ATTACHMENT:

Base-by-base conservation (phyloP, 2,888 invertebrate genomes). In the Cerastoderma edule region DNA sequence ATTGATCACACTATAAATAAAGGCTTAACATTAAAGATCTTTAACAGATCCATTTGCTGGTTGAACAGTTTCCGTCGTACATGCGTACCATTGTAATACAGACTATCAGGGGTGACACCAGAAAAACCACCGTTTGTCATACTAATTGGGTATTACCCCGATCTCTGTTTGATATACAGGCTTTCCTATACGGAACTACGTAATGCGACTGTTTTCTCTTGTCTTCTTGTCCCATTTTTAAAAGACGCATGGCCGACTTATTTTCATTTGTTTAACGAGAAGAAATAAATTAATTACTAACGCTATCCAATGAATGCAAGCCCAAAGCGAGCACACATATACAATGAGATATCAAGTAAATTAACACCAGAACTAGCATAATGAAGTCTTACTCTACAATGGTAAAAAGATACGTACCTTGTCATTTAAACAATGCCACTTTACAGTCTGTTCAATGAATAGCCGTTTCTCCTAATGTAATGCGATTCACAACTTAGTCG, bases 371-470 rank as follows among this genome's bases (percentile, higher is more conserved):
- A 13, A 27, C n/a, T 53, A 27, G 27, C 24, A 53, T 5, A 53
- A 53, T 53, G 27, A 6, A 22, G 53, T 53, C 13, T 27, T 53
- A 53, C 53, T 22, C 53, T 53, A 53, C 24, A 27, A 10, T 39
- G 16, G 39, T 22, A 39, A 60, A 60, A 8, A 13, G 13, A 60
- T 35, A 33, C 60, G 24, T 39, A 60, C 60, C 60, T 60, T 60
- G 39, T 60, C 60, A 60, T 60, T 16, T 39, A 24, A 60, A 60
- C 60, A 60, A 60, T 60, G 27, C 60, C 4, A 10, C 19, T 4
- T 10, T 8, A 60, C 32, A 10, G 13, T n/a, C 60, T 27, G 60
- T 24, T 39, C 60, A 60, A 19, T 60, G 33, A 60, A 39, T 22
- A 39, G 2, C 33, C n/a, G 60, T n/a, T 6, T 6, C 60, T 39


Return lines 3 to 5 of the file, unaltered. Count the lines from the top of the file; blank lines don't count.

- A 53, T 53, G 27, A 6, A 22, G 53, T 53, C 13, T 27, T 53
- A 53, C 53, T 22, C 53, T 53, A 53, C 24, A 27, A 10, T 39
- G 16, G 39, T 22, A 39, A 60, A 60, A 8, A 13, G 13, A 60